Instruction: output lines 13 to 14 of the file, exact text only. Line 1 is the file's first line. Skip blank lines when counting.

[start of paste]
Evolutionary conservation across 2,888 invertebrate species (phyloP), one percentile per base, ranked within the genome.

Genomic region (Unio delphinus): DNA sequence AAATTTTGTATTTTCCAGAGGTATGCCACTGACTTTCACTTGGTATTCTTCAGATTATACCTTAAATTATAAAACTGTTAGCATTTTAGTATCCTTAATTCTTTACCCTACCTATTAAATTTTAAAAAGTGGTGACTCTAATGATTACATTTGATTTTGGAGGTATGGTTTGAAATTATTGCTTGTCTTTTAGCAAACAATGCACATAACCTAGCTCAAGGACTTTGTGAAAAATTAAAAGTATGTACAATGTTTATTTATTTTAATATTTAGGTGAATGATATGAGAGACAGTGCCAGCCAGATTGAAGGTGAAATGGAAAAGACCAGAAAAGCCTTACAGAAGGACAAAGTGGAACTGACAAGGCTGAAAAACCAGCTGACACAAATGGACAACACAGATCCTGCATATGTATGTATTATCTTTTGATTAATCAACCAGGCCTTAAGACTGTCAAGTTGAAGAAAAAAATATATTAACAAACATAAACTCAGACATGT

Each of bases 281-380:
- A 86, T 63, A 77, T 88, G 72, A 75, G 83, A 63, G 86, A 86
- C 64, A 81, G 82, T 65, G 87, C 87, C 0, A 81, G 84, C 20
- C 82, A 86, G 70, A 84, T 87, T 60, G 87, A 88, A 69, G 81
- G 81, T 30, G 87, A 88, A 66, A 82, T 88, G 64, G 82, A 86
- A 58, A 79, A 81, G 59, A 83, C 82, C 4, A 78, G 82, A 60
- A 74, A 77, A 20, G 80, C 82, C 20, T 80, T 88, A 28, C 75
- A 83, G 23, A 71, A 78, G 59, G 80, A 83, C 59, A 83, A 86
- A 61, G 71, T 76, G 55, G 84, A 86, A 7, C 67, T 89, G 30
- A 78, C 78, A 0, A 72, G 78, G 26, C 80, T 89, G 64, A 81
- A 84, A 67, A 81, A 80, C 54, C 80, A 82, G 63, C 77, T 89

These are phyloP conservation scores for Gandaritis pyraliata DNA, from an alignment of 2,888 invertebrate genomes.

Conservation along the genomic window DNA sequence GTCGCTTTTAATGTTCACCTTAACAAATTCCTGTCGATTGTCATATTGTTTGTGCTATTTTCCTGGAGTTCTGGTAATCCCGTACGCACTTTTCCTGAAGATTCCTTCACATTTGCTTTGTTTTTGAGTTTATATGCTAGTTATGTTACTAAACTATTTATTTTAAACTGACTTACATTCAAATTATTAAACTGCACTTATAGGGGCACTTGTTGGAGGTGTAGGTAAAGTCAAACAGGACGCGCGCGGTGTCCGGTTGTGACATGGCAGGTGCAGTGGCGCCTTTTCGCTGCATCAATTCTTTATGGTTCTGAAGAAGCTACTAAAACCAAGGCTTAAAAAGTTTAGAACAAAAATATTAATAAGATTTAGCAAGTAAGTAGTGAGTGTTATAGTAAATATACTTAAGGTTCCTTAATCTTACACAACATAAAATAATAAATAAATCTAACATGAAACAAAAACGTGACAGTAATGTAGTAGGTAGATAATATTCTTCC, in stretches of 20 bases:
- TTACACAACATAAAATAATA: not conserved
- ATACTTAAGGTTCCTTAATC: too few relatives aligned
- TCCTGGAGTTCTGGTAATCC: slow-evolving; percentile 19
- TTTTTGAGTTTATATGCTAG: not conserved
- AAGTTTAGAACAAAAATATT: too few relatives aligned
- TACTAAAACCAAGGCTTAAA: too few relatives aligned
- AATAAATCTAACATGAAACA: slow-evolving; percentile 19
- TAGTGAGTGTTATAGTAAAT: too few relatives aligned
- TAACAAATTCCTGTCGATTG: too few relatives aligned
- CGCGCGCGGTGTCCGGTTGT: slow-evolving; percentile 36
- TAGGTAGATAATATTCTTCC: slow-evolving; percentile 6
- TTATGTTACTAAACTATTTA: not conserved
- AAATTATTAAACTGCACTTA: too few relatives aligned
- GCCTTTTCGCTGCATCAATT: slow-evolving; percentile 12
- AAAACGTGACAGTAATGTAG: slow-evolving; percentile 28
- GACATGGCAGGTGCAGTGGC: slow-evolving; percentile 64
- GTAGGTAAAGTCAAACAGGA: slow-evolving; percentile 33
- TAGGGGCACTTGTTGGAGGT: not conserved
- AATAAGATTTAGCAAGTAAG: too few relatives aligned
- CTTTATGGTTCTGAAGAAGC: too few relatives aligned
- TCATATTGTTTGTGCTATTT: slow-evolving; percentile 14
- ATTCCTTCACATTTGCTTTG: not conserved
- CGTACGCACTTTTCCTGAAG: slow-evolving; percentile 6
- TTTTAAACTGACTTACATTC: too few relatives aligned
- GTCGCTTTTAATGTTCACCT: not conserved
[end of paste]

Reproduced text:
- A 84, A 67, A 81, A 80, C 54, C 80, A 82, G 63, C 77, T 89

These are phyloP conservation scores for Gandaritis pyraliata DNA, from an alignment of 2,888 invertebrate genomes.